The house is a series of 10- by 22-foot bays 9 feet high; each frame is composed of an 8-inch I-beam, floor channel and three 4-inch wide flange columns. The frames were shop-fabricated and delivered to the site in one piece. The two exterior bays came shop-equipped with a 4-inch channel which tied into the columns at sill height. The exterior bays for house and carport were rigid rectangular units which were plumb and true. Once these were erected in the field, they served to plumb all the other exterior bays. Each of the rigid frames was erected over the foundation plates and tack welded to the footing. Another 4-inch channel strut was used to align the frames at right angles on either side of the house and carport. These channels were fitted to a stud bolt on the outside of each column, thus aligning them on 10-foot centers. The tightening of each bolt on the column footings brought the entire steel frame into plumb. When the frames were plumb and level, the connections were made permanent by welding the columns to the steel plates. The bolt heads were burned off the channel struts, and the areas were patched and ground smooth. After the slab was poured, the channels at sill height served as screens.
Into the 22-foot intervals between columns were inserted curtain walls of steel decking and sliding glass. The 18-gage decking, with corrugations 11h-inch deep every 6 inches, is one face of the exterior wall; the other is laminated gypsum board, exposed for interior walls. The panels are fastened to steel girts. Conduits, ducts, and drains were installed in the core of the sandwich. The same steel decking is used both for roofing and for the exterior face of the wall panels. The 4-inch flange columns were turned to receive the wall decking, which is welded at the top and bottom.
An advantage in the shop-fabricated frame is that it permitted sliding doors to be welded in place without a tolerance.
Koenig believes that the mono-planar wall is an ideal which will be incapable of realization as long as the archaic methods of bringing electricity and plumbing into the house remain in use. Once electricity is brought in from underground, and heavy plumbing pipes are located at the street rather than placed in the walls, one thin prefabricated wall panel will house all mechanical equipment. He is not hopeful about the prospects of such panels being designed by industry. "Industry has not learned the difference between what is beautiful in its simplicity and what is ugly although equally simple," says Koenig. Nor does he expect good results from the architect designing for industry. In his view, "The pressure is so great that the architect is a captive. He functions best as a free agent."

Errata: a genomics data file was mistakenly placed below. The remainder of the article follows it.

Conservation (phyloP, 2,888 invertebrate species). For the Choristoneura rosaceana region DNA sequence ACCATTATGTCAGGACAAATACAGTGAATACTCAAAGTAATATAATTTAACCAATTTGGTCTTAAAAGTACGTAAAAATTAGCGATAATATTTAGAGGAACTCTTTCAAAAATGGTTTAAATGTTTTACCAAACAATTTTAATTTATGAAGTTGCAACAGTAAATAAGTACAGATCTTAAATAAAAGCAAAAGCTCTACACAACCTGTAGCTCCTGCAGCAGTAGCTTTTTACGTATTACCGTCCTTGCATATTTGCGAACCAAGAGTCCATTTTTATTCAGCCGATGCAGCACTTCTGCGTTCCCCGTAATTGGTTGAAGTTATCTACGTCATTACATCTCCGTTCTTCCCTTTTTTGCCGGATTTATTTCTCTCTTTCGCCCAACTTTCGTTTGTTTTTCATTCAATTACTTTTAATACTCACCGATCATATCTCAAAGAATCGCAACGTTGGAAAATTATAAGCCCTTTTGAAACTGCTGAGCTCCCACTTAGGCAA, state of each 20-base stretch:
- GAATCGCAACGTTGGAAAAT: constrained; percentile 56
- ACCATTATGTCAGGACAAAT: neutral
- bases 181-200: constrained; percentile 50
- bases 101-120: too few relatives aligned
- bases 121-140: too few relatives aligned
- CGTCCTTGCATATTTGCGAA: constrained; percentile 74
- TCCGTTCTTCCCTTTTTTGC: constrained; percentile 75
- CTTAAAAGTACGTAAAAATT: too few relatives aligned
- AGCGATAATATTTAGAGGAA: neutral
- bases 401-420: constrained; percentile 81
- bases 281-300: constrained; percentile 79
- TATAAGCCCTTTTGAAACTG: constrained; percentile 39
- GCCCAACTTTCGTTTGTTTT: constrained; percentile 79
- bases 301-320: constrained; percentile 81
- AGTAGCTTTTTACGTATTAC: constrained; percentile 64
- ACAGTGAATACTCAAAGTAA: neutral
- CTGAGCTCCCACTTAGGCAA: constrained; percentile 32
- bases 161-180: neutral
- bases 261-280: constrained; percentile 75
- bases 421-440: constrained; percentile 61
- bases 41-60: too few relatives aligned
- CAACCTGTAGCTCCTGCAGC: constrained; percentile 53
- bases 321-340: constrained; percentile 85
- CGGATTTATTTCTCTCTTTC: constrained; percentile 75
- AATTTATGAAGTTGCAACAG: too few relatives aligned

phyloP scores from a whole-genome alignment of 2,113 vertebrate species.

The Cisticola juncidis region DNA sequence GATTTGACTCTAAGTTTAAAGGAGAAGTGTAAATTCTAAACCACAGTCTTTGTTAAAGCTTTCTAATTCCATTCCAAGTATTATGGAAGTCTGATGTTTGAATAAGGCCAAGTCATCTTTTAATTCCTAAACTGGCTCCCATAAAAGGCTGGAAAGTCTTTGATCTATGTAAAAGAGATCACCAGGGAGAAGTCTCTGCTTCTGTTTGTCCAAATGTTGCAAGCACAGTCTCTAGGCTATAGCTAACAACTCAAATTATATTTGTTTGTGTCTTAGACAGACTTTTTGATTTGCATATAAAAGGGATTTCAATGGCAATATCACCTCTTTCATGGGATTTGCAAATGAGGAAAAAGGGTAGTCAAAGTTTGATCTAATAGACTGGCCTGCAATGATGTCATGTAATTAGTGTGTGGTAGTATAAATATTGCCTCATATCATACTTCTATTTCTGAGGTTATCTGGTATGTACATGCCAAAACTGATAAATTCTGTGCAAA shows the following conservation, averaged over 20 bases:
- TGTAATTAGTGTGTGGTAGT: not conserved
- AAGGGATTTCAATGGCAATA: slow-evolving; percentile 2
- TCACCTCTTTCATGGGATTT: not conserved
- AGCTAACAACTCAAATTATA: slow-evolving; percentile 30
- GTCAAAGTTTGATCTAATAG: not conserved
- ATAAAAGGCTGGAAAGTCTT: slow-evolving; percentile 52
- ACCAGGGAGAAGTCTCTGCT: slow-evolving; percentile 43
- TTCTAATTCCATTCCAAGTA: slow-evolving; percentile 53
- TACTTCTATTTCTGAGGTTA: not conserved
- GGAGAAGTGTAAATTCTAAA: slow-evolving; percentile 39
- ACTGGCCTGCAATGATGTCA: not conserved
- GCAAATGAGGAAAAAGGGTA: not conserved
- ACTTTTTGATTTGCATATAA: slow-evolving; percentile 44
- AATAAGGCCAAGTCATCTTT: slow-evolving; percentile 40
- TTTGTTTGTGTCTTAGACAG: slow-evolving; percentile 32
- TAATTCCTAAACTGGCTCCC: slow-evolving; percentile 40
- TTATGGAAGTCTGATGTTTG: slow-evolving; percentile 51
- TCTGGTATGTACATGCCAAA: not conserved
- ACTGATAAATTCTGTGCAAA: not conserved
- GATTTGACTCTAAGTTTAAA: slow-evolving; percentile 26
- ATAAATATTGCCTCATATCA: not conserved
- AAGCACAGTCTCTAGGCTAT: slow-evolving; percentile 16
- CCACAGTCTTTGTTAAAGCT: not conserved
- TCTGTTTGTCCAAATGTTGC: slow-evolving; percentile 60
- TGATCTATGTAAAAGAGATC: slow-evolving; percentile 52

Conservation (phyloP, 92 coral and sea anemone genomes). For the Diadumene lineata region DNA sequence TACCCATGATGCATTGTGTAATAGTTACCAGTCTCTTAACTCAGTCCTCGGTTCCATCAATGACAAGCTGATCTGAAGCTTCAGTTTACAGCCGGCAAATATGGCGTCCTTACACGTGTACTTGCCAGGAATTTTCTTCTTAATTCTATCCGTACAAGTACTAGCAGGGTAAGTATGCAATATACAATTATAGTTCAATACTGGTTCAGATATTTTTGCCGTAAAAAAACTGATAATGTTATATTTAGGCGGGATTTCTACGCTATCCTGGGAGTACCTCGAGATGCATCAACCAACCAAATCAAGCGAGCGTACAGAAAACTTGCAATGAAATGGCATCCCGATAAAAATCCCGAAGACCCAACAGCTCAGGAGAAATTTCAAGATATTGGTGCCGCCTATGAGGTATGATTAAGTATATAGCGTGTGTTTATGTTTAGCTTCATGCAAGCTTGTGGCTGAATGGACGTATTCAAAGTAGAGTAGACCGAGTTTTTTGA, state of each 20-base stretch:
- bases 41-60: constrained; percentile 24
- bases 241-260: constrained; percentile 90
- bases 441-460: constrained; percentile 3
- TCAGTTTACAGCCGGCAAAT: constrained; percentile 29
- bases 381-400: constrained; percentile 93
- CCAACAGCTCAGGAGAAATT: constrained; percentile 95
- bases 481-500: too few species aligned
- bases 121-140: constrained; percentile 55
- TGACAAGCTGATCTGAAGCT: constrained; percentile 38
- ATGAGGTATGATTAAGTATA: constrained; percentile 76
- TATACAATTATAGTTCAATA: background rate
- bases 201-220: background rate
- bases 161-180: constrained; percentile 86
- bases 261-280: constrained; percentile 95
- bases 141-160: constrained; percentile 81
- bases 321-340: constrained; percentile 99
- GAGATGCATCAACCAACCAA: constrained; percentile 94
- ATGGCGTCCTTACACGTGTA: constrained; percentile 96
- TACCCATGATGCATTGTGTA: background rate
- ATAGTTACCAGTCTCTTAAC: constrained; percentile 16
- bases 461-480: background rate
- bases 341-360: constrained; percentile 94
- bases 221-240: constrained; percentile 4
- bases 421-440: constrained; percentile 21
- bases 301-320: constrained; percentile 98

Posted: Wed Feb 20, 2008 11:18 am
Case Study House #21
Posted: Wed Feb 20, 2008 11:43 am
I'm curious if Koenig resolved the problem of the gaps between the corrugated decking used for the roof and the steel frame in the Case Study 21 house. This problem was unresolved in the Scott house of 1953; the Scotts filled the gaps with styrofoam plugs.
Here is a picture of the Styrofoam plugs between the sliding window frames and the corrugated decking in the Scott house. This is the large south facing window in the living room.
The Scott House
http://www.usc.edu/dept/architecture/sl ... 4/004.html
Posted: Wed Feb 20, 2008 12:49 pm
Posted: Wed Feb 20, 2008 1:05 pm
In the Scott house all of the gaps were open to the outside. Of course, this is Southern California, so the mild climate allows for this subtle enhancement of the indoor outdoor experience. This closeness to nature must have annoyed the Scotts, so they plug the gaps.
Currently, the Scott house is a wreck, but the steel bones remain.
Posted: Wed Feb 20, 2008 1:08 pm
With all due respect, they seem not to be "with the program," from what can be seen. They are the original clients ? Perhaps tastes become more conservative as time passes. . .